Julie Huser, Research Analyst, Purdue University
With graduation just around the corner and student debt ever on the rise, here are a few tips to keep your head above water once you get thrown in the deep end. In the 2010-2011 academic year, Purdue West Lafayette undergraduate students who borrowed, graduated with an average of $27,286 ($314 monthly payment*).That is an average of $24,056 ($277 monthly payment*) for Indiana residents and $36,760 ($423 monthly payment*) for nonresidents. Consider these tips wherever you are in the borrowing cycle.
1. While you’re still in college, only borrow what you need. If you live like a king in college, borrowing the maximum amount of loans offered, you will pay for it dearly once you graduate. In order to avoid the sticker shock of your cumulative student loans, take the time to calculate your monthly payments each time you receive another aid disbursement. There is a simple calculator on the Federal Student Aid website. Live frugally while you are a student, get a part-time job and live like a king when you graduate—or live a little less frugally anyway.
2. Set up automatic account withdrawal for your loan payments. Some loan servicers will actually cut your interest rate by one or two percentage points after you sign up for an auto-withdrawal service and continue to make on-time payments for a specified amount of time. Just make sure to watch your account’s cash flow to cover your loan payments, avoid insufficient fund fees, late fees and a lowered credit score. A lot of times, you can specify a date that your payment is withdrawn. If you make the auto withdrawal date after pay-day, you can make sure that your student loans are your first priority.
3. Pay off your student loans first. Even if your other loans have higher interest rates or more fees, it is actually a better idea to pay off student loans first because it is often unforgivable, meaning that even if you do hit hard times and need to file for bankruptcy, you will still have to pay back the amount you borrowed. Defaulting on your student loans will wreak havoc on your credit score. Your wages can be garnished. Your tax refunds will be withheld. Even your social security income could be taken from you if you haven’t paid off your loans by the time you retire. That being said, these loans should be your top priority to repay.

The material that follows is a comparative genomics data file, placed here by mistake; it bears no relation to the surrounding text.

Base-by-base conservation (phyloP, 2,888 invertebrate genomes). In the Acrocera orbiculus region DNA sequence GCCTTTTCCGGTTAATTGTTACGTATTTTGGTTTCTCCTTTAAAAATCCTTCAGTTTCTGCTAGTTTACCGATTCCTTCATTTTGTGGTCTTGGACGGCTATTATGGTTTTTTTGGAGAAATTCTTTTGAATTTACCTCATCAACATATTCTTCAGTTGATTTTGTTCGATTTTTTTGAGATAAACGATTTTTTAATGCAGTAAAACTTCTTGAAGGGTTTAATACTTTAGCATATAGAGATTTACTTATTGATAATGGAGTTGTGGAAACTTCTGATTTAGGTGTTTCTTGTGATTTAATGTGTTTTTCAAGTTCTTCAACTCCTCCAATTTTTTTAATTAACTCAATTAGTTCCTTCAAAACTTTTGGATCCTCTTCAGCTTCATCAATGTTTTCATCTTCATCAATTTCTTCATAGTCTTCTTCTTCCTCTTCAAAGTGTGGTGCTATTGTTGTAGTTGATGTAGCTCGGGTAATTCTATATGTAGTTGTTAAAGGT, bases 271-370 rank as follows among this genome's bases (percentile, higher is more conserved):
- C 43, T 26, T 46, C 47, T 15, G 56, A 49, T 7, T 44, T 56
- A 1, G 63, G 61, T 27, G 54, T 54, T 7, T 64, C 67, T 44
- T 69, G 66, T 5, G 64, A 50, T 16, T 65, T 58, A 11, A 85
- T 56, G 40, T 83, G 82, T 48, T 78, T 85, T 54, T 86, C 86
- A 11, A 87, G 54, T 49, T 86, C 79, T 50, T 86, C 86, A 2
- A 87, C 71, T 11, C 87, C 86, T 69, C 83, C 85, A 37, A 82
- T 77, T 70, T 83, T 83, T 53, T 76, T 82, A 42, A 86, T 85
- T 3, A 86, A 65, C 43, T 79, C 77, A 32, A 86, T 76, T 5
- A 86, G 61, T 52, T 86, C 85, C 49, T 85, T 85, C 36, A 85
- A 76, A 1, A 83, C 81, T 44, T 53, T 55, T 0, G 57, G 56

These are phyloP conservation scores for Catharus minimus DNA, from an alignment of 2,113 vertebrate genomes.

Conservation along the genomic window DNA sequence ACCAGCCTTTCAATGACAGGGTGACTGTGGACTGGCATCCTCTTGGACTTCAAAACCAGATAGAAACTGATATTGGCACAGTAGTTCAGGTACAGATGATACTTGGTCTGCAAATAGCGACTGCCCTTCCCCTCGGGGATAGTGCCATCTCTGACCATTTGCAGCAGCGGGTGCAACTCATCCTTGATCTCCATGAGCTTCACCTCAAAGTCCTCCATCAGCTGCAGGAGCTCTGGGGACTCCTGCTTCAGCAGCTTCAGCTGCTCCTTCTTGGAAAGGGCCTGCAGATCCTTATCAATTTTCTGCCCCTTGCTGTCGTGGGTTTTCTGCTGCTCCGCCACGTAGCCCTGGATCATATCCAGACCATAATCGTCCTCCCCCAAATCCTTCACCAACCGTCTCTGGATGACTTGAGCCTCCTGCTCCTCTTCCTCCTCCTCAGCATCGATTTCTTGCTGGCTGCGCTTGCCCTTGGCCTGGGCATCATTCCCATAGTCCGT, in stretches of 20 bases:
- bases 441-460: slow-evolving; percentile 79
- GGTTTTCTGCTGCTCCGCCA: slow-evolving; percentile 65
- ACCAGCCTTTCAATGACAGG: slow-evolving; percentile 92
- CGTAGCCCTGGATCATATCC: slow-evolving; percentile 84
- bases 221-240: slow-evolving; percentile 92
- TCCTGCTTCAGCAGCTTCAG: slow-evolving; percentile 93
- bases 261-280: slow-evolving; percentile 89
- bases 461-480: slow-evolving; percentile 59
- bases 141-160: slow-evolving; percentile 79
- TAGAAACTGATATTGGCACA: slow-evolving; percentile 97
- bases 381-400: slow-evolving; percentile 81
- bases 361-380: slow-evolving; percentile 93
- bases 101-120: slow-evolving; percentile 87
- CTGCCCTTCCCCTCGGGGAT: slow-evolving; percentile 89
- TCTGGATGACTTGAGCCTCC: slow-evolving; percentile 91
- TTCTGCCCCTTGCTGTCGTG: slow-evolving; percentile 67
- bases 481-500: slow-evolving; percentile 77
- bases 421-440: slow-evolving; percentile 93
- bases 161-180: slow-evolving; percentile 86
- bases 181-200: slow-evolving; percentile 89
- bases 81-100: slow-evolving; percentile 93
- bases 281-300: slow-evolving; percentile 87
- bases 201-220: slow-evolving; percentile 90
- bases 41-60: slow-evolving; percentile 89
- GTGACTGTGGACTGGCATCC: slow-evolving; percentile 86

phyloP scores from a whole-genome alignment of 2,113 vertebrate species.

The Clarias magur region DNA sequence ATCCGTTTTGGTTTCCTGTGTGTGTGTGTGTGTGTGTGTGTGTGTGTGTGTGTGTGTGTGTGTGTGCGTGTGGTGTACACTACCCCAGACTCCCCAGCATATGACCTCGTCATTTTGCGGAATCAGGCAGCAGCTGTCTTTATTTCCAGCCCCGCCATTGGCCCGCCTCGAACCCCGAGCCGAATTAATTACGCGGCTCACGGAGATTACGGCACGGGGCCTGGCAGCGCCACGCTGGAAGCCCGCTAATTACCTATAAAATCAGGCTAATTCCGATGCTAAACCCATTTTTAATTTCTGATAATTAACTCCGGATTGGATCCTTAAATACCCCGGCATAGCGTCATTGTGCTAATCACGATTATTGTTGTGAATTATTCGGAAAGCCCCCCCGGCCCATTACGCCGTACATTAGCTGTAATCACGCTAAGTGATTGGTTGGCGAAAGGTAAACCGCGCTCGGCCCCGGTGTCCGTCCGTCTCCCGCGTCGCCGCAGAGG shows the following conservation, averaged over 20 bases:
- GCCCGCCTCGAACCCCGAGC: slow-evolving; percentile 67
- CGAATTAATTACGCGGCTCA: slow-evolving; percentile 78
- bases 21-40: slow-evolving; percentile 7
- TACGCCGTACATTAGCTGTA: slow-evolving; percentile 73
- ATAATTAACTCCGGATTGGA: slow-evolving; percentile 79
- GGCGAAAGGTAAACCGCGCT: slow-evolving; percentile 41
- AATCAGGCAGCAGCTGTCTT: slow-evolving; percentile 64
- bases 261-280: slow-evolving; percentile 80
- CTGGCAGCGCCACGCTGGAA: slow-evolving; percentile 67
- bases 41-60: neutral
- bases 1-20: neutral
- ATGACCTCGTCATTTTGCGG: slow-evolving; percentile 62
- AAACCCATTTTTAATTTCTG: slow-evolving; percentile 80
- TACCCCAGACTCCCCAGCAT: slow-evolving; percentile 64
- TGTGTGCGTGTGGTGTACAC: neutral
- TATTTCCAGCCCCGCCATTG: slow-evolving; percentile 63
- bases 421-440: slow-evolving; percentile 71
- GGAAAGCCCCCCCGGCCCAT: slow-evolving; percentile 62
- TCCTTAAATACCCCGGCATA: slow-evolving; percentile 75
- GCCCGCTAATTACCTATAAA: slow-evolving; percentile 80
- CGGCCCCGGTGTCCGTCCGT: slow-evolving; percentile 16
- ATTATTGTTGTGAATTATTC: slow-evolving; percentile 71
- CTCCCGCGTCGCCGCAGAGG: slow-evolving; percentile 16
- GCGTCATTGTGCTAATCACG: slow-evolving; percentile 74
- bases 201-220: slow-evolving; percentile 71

4. Make at least one extra payment per year. Make more if you can. If you pay one extra payment per year directly toward the principal, you will cut the amount of interest paid and pay off your loans in less time, freeing up future income for other projects. Inquire if you can automatically set up extra payments just like your monthly payments.
5. Think about negotiating the monthly payment of your student loans into your first starting salary. If you don’t, you are allowing yourself to take an instant pay cut. If you have $345/month payment ($30,000 student loans at 6.8 percent), your salary will be instantly cut by $4,140! You will want to say something about this once salary negotiations are underway, not during your first interview.
*Payments are calculated on 6.8% interest over the standard repayment period of 10 years or 120 payments per the federal student loan calculator (http://www.direct.ed.gov/RepayCalc/dlentry1.html).